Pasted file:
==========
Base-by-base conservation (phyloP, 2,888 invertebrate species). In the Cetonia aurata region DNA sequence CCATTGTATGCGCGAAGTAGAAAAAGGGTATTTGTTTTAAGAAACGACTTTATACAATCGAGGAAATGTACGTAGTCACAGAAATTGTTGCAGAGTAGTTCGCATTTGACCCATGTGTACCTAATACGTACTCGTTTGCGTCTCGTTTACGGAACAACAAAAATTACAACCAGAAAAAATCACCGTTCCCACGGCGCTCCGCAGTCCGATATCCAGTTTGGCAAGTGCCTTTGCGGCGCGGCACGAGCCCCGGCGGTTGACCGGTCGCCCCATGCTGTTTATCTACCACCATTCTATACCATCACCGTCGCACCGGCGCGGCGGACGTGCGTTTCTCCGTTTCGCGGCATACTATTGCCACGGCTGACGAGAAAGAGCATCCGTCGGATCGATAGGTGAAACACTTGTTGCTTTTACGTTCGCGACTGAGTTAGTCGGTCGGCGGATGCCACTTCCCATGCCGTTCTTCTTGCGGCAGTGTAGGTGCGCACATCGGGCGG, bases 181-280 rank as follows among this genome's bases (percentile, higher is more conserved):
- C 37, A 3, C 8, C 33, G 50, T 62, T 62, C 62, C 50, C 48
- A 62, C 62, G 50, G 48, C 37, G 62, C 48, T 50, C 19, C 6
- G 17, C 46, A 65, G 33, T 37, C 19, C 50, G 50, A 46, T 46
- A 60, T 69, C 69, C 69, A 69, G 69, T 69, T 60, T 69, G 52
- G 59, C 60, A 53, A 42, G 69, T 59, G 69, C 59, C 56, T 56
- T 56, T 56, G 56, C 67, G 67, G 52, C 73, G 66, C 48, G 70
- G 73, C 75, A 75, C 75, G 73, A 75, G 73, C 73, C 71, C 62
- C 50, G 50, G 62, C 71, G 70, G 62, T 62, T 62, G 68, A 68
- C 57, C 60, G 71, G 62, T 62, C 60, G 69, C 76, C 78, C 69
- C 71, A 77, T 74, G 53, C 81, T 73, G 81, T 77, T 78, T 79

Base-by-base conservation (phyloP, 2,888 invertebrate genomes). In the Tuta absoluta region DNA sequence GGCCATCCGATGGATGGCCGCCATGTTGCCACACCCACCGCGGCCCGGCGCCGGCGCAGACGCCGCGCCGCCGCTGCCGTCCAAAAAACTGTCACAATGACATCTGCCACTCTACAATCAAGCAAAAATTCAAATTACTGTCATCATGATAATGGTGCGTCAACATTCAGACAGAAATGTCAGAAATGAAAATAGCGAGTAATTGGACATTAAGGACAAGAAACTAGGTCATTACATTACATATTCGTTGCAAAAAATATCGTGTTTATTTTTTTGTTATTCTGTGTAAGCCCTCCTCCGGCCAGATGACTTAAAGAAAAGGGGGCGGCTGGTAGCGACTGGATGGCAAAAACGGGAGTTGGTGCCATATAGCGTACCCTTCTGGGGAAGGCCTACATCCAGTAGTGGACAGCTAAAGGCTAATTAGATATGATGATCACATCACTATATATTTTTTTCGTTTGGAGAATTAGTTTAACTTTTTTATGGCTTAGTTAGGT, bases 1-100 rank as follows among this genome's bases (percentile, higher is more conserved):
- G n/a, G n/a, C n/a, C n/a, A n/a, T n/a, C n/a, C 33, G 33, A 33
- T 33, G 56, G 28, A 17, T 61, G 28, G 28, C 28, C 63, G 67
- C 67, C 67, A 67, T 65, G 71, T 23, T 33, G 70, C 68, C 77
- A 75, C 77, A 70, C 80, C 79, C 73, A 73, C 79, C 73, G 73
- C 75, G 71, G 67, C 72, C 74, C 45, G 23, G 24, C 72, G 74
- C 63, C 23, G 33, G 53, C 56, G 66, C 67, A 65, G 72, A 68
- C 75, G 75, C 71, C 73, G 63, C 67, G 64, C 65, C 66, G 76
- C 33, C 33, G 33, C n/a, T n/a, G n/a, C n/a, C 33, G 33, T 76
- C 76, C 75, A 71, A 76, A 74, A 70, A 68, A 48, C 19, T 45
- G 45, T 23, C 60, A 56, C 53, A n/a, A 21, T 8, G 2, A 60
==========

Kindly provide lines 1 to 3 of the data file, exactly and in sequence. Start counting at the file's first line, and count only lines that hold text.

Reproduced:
Base-by-base conservation (phyloP, 2,888 invertebrate species). In the Cetonia aurata region DNA sequence CCATTGTATGCGCGAAGTAGAAAAAGGGTATTTGTTTTAAGAAACGACTTTATACAATCGAGGAAATGTACGTAGTCACAGAAATTGTTGCAGAGTAGTTCGCATTTGACCCATGTGTACCTAATACGTACTCGTTTGCGTCTCGTTTACGGAACAACAAAAATTACAACCAGAAAAAATCACCGTTCCCACGGCGCTCCGCAGTCCGATATCCAGTTTGGCAAGTGCCTTTGCGGCGCGGCACGAGCCCCGGCGGTTGACCGGTCGCCCCATGCTGTTTATCTACCACCATTCTATACCATCACCGTCGCACCGGCGCGGCGGACGTGCGTTTCTCCGTTTCGCGGCATACTATTGCCACGGCTGACGAGAAAGAGCATCCGTCGGATCGATAGGTGAAACACTTGTTGCTTTTACGTTCGCGACTGAGTTAGTCGGTCGGCGGATGCCACTTCCCATGCCGTTCTTCTTGCGGCAGTGTAGGTGCGCACATCGGGCGG, bases 181-280 rank as follows among this genome's bases (percentile, higher is more conserved):
- C 37, A 3, C 8, C 33, G 50, T 62, T 62, C 62, C 50, C 48
- A 62, C 62, G 50, G 48, C 37, G 62, C 48, T 50, C 19, C 6